Putting true riches above earthly wealth
Luke 16:9 (ESV) — 9 And I tell you, make friends for yourselves by means of unrighteous wealth, so that when it fails they may receive you into the eternal dwellings.
Deuteronomy 15:8 (ESV) — 8 but you shall open your hand to him and lend him sufficient for his need, whatever it may be.
Matthew 6:24 (ESV) — 24 “No one can serve two masters, for either he will hate the one and love the other, or he will be devoted to the one and despise the other. You cannot serve God and money.
Matthew 19:21 (ESV) — 21 Jesus said to him, “If you would be perfect, go, sell what you possess and give to the poor, and you will have treasure in heaven; and come, follow me.”
Matthew 19:29 (ESV) — 29 And everyone who has left houses or brothers or sisters or father or mother or children or lands, for my name’s sake, will receive a hundredfold and will inherit eternal life.
Hebrews 11:26 (ESV) — 26 He considered the reproach of Christ greater wealth than the treasures of Egypt, for he was looking to the reward.
Putting eternal joy before temporal hardship
2 Corinthians 4:17–18 (ESV) — 17 For this light momentary affliction is preparing for us an eternal weight of glory beyond all comparison, 18 as we look not to the things that are seen but to the things that are unseen. For the things that are seen are transient, but the things that are unseen are eternal.
Acts 14:22 (ESV) — 22 strengthening the souls of the disciples, encouraging them to continue in the faith, and saying that through many tribulations we must enter the kingdom of God.
Acts 16:25 (ESV) — 25 About midnight Paul and Silas were praying and singing hymns to God, and the prisoners were listening to them,
Romans 8:18 (ESV) — 18 For I consider that the sufferings of this present time are not worth comparing with the glory that is to be revealed to us.
2 Timothy 2:10 (ESV) — 10 Therefore I endure everything for the sake of the elect, that they also may obtain the salvation that is in Christ Jesus with eternal glory.
Hebrews 10:34 (ESV) — 34 For you had compassion on those in prison, and you joyfully accepted the plundering of your property, since you knew that you yourselves had a better possession and an abiding one.
The wisdom of making love a priority
1 Co 13:13 Paul’s concern that love, rather than competition over spiritual gifts, should be made a priority.
1 Corinthians 13:13 (ESV) — 13 So now faith, hope, and love abide, these three; but the greatest of these is love.
Loyalty rather than opportunism
Proverbs 18:24 (ESV) — 24 A man of many companions may come to ruin, but there is a friend who sticks closer than a brother.
Ruth 1:16 (ESV) — 16 But Ruth said, “Do not urge me to leave you or to return from following you. For where you go I will go, and where you lodge I will lodge. Your people shall be my people, and your God my God.
2 Timothy 4:10 (ESV) — 10 For Demas, in love with this present world, has deserted me and gone to Thessalonica. Crescens has gone to Galatia, Titus to Dalmatia.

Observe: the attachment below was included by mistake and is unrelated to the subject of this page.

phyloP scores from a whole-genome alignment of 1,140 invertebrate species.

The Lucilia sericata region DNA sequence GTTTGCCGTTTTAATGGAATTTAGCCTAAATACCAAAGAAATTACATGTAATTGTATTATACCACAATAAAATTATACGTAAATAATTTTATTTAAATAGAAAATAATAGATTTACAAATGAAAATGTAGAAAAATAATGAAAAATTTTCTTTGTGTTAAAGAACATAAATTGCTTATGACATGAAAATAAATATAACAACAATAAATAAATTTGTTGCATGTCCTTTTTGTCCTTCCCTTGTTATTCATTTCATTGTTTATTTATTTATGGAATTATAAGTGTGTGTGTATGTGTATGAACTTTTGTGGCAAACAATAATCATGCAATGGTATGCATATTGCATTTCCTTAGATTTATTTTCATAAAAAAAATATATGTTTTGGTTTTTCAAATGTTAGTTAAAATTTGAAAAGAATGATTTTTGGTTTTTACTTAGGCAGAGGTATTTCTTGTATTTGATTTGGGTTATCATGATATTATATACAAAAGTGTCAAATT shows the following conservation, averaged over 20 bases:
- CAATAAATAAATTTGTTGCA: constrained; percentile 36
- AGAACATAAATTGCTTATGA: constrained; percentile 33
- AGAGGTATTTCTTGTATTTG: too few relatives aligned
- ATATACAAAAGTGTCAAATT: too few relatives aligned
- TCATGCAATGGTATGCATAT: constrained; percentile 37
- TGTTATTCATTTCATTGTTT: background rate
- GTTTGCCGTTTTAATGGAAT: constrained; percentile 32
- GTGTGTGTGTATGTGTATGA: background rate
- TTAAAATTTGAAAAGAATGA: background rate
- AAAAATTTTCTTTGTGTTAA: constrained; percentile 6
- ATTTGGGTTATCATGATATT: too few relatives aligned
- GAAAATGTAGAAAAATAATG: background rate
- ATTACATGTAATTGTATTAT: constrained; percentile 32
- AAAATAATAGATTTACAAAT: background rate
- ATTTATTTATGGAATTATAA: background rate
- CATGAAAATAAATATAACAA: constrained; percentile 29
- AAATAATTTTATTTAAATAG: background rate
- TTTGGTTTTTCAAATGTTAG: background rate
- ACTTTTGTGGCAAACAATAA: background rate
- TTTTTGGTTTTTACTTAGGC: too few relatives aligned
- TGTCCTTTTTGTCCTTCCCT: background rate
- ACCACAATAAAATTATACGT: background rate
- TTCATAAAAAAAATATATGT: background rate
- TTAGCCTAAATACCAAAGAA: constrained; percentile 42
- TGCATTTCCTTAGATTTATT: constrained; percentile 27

Following the Spirit rather than sinful human nature
Ga 5:16 Merely “human” activity betrays a failure of love for God.
Galatians 5:16 (ESV) — 16 But I say, walk by the Spirit, and you will not gratify the desires of the flesh.
Psalm 147:10–11 (ESV) — 10 His delight is not in the strength of the horse, nor his pleasure in the legs of a man, 11 but the Lord takes pleasure in those who fear him, in those who hope in his steadfast love.
Isaiah 31:1–3 (ESV) — 1 Woe to those who go down to Egypt for help and rely on horses, who trust in chariots because they are many and in horsemen because they are very strong, but do not look to the Holy One of Israel or consult the Lord! 2 And yet he is wise and brings disaster; he does not call back his words, but will arise against the house of the evildoers and against the helpers of those who work iniquity. 3 The Egyptians are man, and not God, and their horses are flesh, and not spirit. When the Lord stretches out his hand, the helper will stumble, and he who is helped will fall, and they will all perish together.
Romans 8:5 (ESV) — 5 For those who live according to the flesh set their minds on the things of the flesh, but those who live according to the Spirit set their minds on the things of the Spirit.
Inner sincerity rather than outward appearance
Romans 12:9 (ESV) — 9 Let love be genuine. Abhor what is evil; hold fast to what is good.
1 Samuel 16:7 (ESV) — 7 But the Lord said to Samuel, “Do not look on his appearance or on the height of his stature, because I have rejected him. For the Lord sees not as man sees: man looks on the outward appearance, but the Lord looks on the heart.”
Ephesians 6:5 (ESV) — 5 Bondservants, obey your earthly masters with fear and trembling, with a sincere heart, as you would Christ,
Colossians 3:22 (ESV) — 22 Bondservants, obey in everything those who are your earthly masters, not by way of eye-service, as people-pleasers, but with sincerity of heart, fearing the Lord.
Actions rather than mere words
James 2:18 (ESV) — 18 But someone will say, “You have faith and I have works.” Show me your faith apart from your works, and I will show you my faith by my works.